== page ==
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Court rules on inclusion of survivor benefits in child support obligation

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The Indiana Court of Appeals was faced with a situation not specifically addressed in the Child Support Guidelines and Commentary or in any Indiana case – whether Social Security survivor benefits paid to children due to the death of a custodial parent’s subsequent spouse are or should be included in the custodial parent’s weekly gross income.

In Fred N. Martinez v. Susan K. Deeter, No. 32A01-1108-DR-359, ex-spouses Fred Martinez and Susan Deeter appealed the trial court’s ruling on how much child support Martinez owed Deeter for 2007 and whether their children’s survivor benefits should be included in the calculation of Deeter’s weekly gross income for child support purposes.

Martinez and Deeter have three children, who lived with Deeter. She remarried and when her husband passed away, she and the two youngest children received survivor benefits in August 2007. Previously, they were receiving disability benefits, but could not receive both. That same year, the oldest child began living with Martinez.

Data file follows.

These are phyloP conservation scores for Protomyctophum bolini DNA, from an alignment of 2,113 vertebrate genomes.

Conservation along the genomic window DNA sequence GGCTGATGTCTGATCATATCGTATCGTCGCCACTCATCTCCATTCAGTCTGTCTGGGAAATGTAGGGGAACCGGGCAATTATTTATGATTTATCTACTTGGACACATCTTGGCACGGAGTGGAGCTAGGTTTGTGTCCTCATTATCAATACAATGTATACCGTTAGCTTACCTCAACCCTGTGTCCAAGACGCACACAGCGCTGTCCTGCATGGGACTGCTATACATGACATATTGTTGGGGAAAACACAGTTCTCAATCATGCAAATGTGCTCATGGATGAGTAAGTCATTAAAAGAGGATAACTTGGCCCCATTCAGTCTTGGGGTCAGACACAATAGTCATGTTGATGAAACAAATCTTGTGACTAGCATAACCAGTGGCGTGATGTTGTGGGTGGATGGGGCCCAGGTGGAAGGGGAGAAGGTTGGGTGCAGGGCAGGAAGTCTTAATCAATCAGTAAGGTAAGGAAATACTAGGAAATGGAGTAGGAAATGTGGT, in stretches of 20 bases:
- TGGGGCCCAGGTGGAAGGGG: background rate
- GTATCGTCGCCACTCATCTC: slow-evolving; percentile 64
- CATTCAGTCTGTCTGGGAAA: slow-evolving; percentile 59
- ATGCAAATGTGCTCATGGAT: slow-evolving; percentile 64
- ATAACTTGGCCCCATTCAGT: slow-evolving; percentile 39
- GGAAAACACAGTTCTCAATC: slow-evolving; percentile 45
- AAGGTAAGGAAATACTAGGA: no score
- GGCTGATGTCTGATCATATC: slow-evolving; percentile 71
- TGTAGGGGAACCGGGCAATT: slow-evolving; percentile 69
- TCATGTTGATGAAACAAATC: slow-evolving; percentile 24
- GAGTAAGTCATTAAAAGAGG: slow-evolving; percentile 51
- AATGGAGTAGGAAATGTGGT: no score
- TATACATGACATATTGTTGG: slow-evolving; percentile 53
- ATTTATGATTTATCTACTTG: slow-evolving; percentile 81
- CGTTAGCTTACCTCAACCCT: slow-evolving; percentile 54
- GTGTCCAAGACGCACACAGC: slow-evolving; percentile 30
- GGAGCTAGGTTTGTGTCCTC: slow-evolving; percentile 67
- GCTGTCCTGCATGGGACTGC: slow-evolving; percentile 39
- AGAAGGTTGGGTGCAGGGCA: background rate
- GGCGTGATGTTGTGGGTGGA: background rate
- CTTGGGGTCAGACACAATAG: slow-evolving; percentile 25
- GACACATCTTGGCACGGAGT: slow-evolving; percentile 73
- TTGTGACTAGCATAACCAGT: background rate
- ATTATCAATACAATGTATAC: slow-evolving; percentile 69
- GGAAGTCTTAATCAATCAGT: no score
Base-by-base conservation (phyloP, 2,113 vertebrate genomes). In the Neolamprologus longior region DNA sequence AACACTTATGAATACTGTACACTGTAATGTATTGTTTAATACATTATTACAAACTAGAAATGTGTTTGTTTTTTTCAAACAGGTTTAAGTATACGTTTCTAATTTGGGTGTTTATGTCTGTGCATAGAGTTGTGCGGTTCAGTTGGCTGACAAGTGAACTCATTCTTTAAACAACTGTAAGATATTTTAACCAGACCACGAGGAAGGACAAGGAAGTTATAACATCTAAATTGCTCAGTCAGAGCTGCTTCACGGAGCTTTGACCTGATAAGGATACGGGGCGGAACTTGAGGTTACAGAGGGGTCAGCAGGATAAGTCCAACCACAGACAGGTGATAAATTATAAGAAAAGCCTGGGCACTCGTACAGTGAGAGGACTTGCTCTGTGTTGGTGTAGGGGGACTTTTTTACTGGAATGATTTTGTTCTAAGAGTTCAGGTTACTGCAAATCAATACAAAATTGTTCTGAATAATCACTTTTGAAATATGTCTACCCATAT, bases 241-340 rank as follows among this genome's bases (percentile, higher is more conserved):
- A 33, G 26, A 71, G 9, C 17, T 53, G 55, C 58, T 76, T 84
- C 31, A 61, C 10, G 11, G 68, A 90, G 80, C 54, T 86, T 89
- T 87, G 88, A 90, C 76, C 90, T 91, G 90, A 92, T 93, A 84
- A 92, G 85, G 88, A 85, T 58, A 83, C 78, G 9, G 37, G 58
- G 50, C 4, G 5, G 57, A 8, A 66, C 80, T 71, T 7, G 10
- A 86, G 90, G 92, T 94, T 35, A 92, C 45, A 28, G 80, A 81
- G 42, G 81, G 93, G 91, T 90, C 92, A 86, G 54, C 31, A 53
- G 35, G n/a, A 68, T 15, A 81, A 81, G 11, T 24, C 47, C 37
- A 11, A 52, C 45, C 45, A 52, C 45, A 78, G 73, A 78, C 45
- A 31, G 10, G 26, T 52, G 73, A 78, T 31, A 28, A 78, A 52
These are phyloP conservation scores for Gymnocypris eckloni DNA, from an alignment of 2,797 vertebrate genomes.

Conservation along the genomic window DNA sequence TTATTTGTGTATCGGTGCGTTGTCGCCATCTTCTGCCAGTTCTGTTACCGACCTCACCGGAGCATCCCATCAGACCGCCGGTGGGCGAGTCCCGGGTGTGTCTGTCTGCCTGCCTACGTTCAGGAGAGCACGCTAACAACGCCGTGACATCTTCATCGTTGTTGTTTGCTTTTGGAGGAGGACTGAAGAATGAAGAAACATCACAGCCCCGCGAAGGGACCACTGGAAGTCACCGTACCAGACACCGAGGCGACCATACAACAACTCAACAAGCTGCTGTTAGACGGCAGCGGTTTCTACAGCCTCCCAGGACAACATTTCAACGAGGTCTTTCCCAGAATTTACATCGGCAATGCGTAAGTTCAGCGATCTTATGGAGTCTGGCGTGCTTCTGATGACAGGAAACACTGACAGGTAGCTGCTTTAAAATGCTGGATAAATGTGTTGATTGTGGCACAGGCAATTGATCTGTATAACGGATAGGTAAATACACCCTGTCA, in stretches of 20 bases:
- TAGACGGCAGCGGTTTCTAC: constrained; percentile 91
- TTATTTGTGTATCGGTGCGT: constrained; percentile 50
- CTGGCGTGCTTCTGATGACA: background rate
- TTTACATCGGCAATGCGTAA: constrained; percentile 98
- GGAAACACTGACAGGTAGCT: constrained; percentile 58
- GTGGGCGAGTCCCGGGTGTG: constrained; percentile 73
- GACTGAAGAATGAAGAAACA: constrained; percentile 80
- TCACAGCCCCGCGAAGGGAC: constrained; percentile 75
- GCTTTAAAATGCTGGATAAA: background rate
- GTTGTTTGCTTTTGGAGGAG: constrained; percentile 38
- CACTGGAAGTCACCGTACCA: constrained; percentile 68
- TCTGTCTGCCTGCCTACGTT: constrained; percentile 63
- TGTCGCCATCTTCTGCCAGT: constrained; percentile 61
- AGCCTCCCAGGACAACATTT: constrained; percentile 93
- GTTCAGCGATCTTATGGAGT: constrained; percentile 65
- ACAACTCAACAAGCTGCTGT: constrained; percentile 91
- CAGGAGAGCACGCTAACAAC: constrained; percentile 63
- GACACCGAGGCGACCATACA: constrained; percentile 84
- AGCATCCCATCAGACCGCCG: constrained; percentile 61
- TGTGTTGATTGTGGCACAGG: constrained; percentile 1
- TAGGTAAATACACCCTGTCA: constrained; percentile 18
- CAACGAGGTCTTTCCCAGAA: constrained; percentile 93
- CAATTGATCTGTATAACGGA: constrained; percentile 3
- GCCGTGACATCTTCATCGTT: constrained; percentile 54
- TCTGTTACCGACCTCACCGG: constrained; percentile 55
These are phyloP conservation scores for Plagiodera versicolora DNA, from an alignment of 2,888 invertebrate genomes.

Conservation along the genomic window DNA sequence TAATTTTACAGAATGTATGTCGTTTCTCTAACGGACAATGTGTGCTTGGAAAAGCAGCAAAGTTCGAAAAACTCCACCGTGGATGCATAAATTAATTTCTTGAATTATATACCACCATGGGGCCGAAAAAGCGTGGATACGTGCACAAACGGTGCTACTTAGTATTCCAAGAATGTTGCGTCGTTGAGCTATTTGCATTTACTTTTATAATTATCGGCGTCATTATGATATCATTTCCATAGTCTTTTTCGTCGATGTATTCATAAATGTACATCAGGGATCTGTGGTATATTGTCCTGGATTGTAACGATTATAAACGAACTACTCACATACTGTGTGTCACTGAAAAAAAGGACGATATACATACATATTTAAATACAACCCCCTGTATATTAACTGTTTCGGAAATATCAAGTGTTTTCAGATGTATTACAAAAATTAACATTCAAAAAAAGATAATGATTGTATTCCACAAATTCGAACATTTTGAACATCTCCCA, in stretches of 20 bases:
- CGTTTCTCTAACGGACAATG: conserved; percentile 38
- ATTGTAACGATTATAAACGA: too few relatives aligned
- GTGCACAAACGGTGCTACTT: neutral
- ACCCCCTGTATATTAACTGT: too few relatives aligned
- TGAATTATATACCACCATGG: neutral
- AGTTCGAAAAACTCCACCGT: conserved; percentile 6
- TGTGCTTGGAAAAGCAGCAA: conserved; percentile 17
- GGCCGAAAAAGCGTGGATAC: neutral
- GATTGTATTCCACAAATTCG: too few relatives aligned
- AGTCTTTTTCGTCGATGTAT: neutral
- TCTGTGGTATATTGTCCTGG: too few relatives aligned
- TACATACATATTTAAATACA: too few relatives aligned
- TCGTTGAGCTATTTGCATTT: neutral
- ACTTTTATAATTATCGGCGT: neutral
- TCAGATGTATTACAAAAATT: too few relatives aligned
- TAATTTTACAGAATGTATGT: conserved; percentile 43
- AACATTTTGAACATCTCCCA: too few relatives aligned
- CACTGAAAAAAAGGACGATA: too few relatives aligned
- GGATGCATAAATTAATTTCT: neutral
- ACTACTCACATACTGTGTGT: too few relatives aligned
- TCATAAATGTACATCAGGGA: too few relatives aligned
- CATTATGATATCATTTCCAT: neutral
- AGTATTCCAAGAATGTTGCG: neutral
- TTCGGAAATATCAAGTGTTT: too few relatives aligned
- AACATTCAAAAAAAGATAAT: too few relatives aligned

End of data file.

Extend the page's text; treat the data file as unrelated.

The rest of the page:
The trial court included the children’s survivor benefits when determining how much child support Martinez owed.

On appeal, Martinez argued that the trial court erred in calculating the child support owed on his 2007 bonuses, by failing to adjust his effective tax rate and by making inconsistent findings. The Court of Appeals agreed, ordering the trial court to take another look at the matter. The trial court made conflicting findings that Martinez both owed $51,000 and he owed more than $7,200 in child support for 2007. The judges ordered the trial court recalculate his 2007 child support obligation and clarify the issue on remand whether the trial court intended to use his proposed adjusted tax rate.

Deeter argued on appeal that the court erred in using the survivor benefits from the children in her weekly gross income and in denying her request for attorney fees. The appellate court found different language in the guidelines and the commentary regarding survivor benefits – the guideline excludes “survivor benefits received by or for other children residing in either parent’s home” and the commentary excludes “survivor benefits paid to or for the benefit of their children.”

The COA found the language of both indicates that survivor benefits received by or for children aren’t includable in a parent’s weekly gross income. Inclusion of those benefits would result in a windfall to Martinez. This will require the trial court to recalculate the child support from 2007 through the present time.

The judges also ordered Deeter’s attorneys to provide clear authority to the trial courts, if any exists, to support the withholding of their attorney fees from Deeter’s child support judgment. The trial court ordered the child support judgment in her favor be paid first to her attorneys. The COA also directed the trial court on remand to recalculate the appropriate ratio of post-secondary education expenses to be paid by the parents.